Krueger Educates New Yorkers on Making Their Vote Count

"I voted" "future Voter" "I voted!" badges on a man in a suit
Photo credit: Kevin P. Coughlin/Office of the New York State Governor)

During this upcoming election, it’s more important than ever that voters know how to ensure that their votes get counted. Fortunately, State Senator Liz Krueger (D-Upper East Side, Lenox Hill) is here to help.

Last Night, Liz Krueger, Executive Director of Common Cause New York Susan Lerner, and League of Women Voters New York City (LWVNYC) Voter Services Committee Co-Chair Susie Gomes and Voter Services Committee Volunteer/Co-Chair Laura Quigg joined together for a virtual town hall about how to make votes count in the upcoming election, quelling constituent concerns about voting during the time of COVID.

Krueger and guests spoke about changes to state elections laws since the Primary Election in June, changes to the way the NYC Board of Elections operates, and simpler ways to register to vote, apply for an absentee ballot, and track a ballot.

“I’m sure constituents remember the confusion around the June primary,” said Lerner. “A lot of that was due to the fact that changes had to be made very, very quickly. So some people were frustrated in the delays in getting their absentee ballots, others were frustrated in mailing them back and not being counted. A lot had to do with the short amount of time the Board of Elections (BOE) had to make a massive change.”

Before the pandemic, said Lerner, generally 3-5 percent voted absentee or by mail. Since then, changes have been made by the legislature to accommodate more mail-in volume, improve the voting process, and speed up the count. 

“The basic reform that had to be passed was ensuring absentee ballots would be available in the general election,” said Lerner, about the expanded definition of illness, “and they went one step better and said absentee balloting will be available all the way through 2021.”

The legislature also reinforced the ballot system to fix the unusually high number of invalidated ballots that were received in June, said Lerner. For the first time in New York election law, there’s a procedure allowing you to “cure” a ballot’s defect if something like a signature is contested. 

Lerner said postmarking issues arose when the USPS failed to postmark ballots that were sent out before the deadline. The legislature decided that if a ballot is received the day after election day without a postmark, it will still be counted.

Furthermore, the New York Board of Elections (BOE) and voters will now be able to track and confirm receipt of ballots via the website, said Lerner, and there will be dropboxes across the borough for absentee ballots.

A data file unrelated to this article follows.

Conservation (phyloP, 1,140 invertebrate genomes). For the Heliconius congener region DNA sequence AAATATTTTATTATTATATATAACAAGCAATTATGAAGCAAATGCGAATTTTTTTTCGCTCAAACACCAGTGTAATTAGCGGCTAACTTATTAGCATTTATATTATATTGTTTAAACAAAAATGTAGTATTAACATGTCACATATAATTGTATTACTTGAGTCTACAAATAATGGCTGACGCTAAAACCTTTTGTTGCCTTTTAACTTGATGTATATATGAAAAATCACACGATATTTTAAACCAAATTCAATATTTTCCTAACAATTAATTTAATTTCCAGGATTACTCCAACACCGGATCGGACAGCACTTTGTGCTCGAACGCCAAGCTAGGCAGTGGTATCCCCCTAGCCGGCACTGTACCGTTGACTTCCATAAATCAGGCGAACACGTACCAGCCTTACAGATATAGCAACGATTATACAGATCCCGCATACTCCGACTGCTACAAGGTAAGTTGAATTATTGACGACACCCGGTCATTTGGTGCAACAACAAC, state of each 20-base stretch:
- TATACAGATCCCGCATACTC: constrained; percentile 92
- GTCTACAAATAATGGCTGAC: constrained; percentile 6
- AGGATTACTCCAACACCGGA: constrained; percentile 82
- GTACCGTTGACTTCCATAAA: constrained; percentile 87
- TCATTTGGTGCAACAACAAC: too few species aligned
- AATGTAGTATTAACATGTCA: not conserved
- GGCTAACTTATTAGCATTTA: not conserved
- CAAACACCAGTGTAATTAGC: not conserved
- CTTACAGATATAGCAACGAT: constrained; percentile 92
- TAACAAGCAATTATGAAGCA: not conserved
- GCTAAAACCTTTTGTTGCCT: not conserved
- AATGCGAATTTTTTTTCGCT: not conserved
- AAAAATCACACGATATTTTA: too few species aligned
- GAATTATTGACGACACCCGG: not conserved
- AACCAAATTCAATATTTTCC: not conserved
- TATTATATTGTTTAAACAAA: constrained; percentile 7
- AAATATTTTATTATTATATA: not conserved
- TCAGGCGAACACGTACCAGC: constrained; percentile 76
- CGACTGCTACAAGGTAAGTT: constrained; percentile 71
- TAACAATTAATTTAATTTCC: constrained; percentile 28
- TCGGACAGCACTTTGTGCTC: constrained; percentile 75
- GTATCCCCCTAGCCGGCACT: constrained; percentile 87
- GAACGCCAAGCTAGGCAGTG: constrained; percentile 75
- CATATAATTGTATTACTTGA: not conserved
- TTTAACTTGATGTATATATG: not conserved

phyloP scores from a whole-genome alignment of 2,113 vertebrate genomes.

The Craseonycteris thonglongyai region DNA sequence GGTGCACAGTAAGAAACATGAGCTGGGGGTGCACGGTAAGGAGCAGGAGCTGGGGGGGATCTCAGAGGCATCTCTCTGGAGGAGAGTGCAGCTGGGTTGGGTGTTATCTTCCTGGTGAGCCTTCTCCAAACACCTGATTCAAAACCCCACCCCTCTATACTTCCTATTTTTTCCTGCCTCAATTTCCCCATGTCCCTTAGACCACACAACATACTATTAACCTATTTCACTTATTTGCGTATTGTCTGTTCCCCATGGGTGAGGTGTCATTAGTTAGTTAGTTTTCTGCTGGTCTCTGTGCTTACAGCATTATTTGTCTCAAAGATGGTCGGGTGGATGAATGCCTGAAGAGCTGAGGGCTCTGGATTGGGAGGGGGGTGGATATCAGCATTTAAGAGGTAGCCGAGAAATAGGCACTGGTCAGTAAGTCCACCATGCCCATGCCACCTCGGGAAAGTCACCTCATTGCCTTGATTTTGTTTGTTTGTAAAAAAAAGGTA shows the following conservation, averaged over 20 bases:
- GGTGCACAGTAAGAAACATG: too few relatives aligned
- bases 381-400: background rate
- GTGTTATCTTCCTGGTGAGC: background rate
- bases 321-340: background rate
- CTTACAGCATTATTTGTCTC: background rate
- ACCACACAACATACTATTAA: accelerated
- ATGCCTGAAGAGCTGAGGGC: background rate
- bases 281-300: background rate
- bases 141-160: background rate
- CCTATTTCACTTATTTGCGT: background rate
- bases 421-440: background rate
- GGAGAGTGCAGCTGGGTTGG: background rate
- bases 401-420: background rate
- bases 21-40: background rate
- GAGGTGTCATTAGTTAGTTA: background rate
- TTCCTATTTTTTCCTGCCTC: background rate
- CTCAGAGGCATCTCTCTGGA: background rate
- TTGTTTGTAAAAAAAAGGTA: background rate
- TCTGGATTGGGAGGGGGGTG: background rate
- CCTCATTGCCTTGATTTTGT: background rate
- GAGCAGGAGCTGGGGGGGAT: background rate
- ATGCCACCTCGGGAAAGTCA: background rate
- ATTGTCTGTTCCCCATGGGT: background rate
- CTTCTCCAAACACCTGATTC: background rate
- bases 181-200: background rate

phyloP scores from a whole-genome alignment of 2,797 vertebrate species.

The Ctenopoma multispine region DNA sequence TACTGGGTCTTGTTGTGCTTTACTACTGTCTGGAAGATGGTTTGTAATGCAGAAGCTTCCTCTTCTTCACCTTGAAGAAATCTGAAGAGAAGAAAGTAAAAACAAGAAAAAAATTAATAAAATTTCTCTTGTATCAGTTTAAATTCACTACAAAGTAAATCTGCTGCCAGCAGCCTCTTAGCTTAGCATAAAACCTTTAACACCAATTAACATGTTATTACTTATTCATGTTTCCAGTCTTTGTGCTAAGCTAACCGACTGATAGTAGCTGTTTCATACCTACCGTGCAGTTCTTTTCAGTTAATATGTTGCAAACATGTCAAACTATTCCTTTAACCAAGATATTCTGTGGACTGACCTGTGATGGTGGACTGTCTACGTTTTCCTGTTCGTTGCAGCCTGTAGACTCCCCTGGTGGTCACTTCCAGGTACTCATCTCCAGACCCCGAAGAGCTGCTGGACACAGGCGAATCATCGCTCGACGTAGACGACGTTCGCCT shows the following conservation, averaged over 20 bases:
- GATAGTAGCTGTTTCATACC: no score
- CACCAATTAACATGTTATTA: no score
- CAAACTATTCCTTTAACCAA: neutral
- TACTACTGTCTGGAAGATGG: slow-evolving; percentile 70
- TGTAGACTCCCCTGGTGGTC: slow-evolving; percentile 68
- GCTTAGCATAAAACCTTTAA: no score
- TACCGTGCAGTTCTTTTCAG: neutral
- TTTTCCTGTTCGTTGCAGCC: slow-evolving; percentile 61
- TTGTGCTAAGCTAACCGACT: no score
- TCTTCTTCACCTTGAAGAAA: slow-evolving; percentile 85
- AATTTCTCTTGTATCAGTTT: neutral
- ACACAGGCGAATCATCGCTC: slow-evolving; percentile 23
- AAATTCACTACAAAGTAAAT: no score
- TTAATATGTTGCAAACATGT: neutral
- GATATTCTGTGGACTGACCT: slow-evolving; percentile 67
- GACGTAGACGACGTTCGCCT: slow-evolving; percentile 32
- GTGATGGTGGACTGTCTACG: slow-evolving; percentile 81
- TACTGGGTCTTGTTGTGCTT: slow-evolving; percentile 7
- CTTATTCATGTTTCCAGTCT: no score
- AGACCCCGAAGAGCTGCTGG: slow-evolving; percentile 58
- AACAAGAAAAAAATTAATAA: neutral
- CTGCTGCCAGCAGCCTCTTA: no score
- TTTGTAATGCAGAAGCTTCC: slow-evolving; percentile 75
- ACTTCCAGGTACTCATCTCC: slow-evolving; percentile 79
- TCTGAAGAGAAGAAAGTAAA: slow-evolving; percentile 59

The LWVNYC, a 100-year-old suffrage organization, also argued for the incredible importance of the census, voting, and being counted this year. Quigg added that voters can legally have a trusted source, like a family member or friend, hand deliver an absentee ballot to a site. 

“There is no such thing as voting twice in New York State. If you vote using an absentee, that ballot isn’t counted until the in-person ballots, so it’s not possible to vote twice,” said Quigg.

The voter registration deadline is October 9, said Gomes. She reminded viewers about the LWVNYC established hotline and Turbo Vote, a new voter registration system set up through the Campaign Finance Board.  

“We are very much pushing, as much as possible early voting,” said Gomes. “Absentee balloting has become so much more efficient and effective since June. So many things have been corrected in our system. But having said that, early voting is counted on election night, so your vote is in the system in the machines. They are stored up and counted on election night. Early voting is for nine days from October 24 to November 1.”

Krueger reminded listeners about the upcoming census deadline on September 30.

“You still have a chance to fill out your census forms if you haven’t done it yet, I just count emphasis on it enough,” said Krueger, who noted that her district is likely undercounted because many residents weren’t currently at home. “We need every single New York State resident to fill out the census, even if they’ve left the state for a while. If they’ve gone to a country home for a while. Fill it out as New York City if you are a resident, please, it’s actually urgent.” 

During the Q&A portion of the town hall, U.S. Senator Chuck Schumer (NY-9th District) pledged to do all he can to secure the election.

“Our top priority is securing the election. Elections are the wellspring of America, and if the American people don’t believe the elections are on the level, it’s the beginning of the end of our democracy,” said Schumer. “Nothing is more fundamental.” 

He called President Donald Trump (R) “pernicious” and “egomaniacal” for trying to cast doubt on the voting system. He spoke just as poorly of Postmaster General Louis DeJoy, who, by his account, cares little about the post office. 

“Today, Senator Bernie Sanders (I-VT) and I sent a letter to create a special bipartisan committee, even number of Republicans and Democrats, to have hearings about how we can secure our elections, what the dangers are, and what we should do about them,” said Schumer. “We’re doing everything we can on the federal level to ensure that these elections are fairly conducted.” 

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